Hedging speculation, and investment in balance-sheet triggered currency crises

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    This paper explores the linkage between corporate risk management strategies, investment, and economic stability in an open economy with a flexible exchange rate regime. Firms use currency futures contracts to manage their exchange rate exposure – caused by balance sheet effects as in Krugman (2000) – and therefore their investments’ sensitivity to currency risk. We find that, depending on whether futures contracts are used for risk reduction (i.e., hedging) or risk taking (i.e., speculation), the implied magnitudes of recessions and booms are decreased or increased. Corporate risk management can therefore substantially affect economic stability on the macrolevel.Mundell-Fleming-Tobin model, foreign-debt financed investment, currency crises, real crises, currency futures, hedging, speculation

    Testing Sustainability of German Fiscal Policy. Evidence for the Period 1960 – 2003

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    In this paper we test whether German public debt has been sustainable by resorting to a test proposed by Bohn (1998). We apply non-parametric and semi-parametric regressions with time depending coefficients. This test shows that the mean of the coefficient relevant for sustainability has been significantly positive over the time period considered. However, there is a negative trend in that coefficient which seems to have ceased to decline only in the middle to late 1990s. Further, we find evidence that the response of the primary deficit is a U-shaped function of the debt ratio which first declines and then rises after a certain threshold of the debt ratio is exceeded.public debt, intertemporal budget constraint, varying coefficient model, non-parametric estimation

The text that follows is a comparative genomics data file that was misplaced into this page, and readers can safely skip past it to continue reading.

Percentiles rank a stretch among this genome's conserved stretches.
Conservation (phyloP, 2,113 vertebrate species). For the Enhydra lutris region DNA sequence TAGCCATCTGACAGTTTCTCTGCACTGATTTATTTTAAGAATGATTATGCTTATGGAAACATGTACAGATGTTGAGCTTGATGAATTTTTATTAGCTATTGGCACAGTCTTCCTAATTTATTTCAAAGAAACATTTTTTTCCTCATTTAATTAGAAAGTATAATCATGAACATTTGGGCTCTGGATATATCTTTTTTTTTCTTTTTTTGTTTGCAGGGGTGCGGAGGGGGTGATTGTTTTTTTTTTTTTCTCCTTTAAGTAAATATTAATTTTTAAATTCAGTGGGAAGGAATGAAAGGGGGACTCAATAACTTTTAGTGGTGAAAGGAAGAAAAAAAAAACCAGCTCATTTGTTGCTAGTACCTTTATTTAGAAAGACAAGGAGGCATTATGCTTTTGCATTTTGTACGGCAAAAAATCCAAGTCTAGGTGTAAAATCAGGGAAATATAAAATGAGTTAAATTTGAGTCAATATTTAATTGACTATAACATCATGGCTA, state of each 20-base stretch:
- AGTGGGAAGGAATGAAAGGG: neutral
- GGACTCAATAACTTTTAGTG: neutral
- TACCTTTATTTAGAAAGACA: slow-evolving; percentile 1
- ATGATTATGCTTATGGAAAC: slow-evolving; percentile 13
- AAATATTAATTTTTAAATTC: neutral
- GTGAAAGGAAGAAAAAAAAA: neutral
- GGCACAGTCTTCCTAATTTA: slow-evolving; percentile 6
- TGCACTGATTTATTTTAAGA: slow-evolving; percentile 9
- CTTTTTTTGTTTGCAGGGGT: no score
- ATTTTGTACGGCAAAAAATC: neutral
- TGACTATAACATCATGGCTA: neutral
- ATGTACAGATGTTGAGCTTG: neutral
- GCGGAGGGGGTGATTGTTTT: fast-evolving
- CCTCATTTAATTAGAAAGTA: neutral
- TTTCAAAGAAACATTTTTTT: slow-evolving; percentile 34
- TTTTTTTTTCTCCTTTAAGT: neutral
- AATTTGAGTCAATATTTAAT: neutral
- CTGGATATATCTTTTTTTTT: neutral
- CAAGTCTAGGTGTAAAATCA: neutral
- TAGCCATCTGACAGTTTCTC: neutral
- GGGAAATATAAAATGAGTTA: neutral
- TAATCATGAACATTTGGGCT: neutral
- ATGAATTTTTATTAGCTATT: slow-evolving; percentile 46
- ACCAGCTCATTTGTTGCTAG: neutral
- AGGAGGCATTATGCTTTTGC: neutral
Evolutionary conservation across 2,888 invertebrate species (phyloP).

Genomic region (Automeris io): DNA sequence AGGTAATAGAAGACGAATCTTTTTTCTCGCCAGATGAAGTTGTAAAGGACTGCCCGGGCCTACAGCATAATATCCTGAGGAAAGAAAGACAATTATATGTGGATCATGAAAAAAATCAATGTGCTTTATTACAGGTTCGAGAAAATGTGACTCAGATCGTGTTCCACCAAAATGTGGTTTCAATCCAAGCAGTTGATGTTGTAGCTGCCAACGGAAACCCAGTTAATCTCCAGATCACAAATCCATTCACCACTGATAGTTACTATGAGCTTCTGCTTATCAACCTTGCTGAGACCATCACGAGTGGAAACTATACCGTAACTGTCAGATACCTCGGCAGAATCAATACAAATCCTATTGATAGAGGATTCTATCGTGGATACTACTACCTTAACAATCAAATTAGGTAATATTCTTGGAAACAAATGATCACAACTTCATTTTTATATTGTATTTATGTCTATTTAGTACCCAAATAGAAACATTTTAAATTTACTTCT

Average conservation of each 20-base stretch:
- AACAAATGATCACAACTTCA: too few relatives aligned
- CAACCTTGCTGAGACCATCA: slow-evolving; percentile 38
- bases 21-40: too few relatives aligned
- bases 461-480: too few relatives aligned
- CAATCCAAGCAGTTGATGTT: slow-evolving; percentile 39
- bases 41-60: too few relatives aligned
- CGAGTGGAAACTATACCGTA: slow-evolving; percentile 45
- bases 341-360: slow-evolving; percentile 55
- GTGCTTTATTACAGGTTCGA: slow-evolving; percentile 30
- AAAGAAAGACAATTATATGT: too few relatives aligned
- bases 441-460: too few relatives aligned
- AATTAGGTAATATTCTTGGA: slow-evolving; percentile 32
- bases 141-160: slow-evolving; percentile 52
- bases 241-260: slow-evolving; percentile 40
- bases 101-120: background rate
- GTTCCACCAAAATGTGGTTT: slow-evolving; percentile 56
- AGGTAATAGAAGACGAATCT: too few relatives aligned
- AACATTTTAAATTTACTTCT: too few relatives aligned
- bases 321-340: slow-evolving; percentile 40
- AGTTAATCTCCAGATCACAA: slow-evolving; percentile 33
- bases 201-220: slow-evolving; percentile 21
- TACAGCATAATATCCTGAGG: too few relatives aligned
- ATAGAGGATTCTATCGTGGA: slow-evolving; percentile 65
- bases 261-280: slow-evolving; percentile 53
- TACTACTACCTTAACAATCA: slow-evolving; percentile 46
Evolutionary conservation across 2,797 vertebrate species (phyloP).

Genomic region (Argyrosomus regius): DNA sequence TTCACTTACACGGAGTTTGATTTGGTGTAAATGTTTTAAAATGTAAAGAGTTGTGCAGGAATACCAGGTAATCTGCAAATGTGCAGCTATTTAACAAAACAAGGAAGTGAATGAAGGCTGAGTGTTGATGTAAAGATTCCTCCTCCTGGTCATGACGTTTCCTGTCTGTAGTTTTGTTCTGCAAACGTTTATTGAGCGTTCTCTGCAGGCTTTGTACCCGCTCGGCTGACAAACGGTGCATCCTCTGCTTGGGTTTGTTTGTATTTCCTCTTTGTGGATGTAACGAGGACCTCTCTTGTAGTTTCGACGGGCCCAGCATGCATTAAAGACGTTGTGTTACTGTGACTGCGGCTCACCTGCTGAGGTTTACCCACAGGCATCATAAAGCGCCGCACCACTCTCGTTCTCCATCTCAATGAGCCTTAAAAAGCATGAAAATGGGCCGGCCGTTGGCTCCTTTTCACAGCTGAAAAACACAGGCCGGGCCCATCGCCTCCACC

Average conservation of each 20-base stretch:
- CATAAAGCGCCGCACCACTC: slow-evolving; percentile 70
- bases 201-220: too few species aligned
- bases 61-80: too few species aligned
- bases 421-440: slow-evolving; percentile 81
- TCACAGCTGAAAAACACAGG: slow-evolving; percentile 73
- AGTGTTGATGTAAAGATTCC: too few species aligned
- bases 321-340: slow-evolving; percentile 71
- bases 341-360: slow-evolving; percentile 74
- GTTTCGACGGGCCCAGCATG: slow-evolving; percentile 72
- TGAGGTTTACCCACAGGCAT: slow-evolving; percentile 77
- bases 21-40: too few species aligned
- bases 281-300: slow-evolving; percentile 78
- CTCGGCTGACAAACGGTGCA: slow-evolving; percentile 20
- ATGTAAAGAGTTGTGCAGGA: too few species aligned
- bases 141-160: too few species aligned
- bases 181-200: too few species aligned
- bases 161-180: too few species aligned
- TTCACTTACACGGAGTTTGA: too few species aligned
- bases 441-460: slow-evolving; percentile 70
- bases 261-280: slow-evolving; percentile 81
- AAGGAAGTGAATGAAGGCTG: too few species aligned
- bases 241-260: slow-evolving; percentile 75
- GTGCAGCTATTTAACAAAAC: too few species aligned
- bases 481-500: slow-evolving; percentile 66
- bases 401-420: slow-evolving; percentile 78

Currency Runs, International Reserves Management and Optimal Monetary Policy Rules

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    This paper studies the design of optimal monetary policy rules for emerging economies confronted to sharp capital outflows and speculative attacks. We extend Taylor type monetary policy rules by allowing the central bank to give some weight to the level of precautionary foreign reserve balances as one of its targets. We show that a currency crisis scenario can easily occur when the weight is zero, and that it can be avoided when the weight is positive. The impacts of the central bank's monetary control on the output level, the inflation rate, the exchange rate, and the foreign reserve level are investigated as well. By applying both the Hamiltonian as well as the Hamilton-Jacobi-Bellman (HJB) equation (the latter leading to a dynamic programming formulation of the problem), we can explore safe domains of attractions in a variety of complicated model variants. Given the uncertainties the central banks faces, we also show of how central banks can enlarge safe domains of attraction.Currency Crises, Capital Outflows, Monetary Policy Rules

    East German Unemployment from a Macroeconomic Perspective